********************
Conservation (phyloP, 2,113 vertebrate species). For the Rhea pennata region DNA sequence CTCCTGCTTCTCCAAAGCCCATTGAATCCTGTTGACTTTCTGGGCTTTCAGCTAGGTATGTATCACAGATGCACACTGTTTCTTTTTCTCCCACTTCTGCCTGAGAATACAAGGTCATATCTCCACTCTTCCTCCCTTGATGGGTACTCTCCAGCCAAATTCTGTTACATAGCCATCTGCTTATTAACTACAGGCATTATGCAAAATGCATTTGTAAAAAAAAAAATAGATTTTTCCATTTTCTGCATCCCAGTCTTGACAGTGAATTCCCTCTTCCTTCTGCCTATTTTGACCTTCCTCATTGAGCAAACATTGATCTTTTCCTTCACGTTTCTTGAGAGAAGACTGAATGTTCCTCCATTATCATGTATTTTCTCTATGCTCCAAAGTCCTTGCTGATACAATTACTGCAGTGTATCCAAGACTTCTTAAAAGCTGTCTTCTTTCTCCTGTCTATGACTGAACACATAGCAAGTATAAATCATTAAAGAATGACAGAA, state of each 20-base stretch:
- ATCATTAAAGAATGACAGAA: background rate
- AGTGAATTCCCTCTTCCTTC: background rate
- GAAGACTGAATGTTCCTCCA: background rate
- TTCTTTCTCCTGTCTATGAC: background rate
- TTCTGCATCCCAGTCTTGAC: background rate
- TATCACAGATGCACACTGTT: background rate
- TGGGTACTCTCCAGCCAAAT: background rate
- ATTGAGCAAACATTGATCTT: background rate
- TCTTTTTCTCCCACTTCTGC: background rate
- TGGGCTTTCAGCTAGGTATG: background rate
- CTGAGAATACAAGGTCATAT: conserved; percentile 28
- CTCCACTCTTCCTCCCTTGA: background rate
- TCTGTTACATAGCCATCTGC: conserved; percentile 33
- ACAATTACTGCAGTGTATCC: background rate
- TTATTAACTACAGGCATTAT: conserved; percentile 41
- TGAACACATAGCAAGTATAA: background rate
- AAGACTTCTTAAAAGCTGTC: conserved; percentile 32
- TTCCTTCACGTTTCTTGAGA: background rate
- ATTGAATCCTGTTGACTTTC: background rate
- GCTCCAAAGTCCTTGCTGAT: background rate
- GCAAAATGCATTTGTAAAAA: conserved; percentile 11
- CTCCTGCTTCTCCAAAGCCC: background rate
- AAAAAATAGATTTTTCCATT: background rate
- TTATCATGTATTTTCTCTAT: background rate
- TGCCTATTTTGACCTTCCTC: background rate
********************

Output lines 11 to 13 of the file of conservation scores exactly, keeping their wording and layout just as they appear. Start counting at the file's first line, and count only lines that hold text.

- TGGGCTTTCAGCTAGGTATG: background rate
- CTGAGAATACAAGGTCATAT: conserved; percentile 28
- CTCCACTCTTCCTCCCTTGA: background rate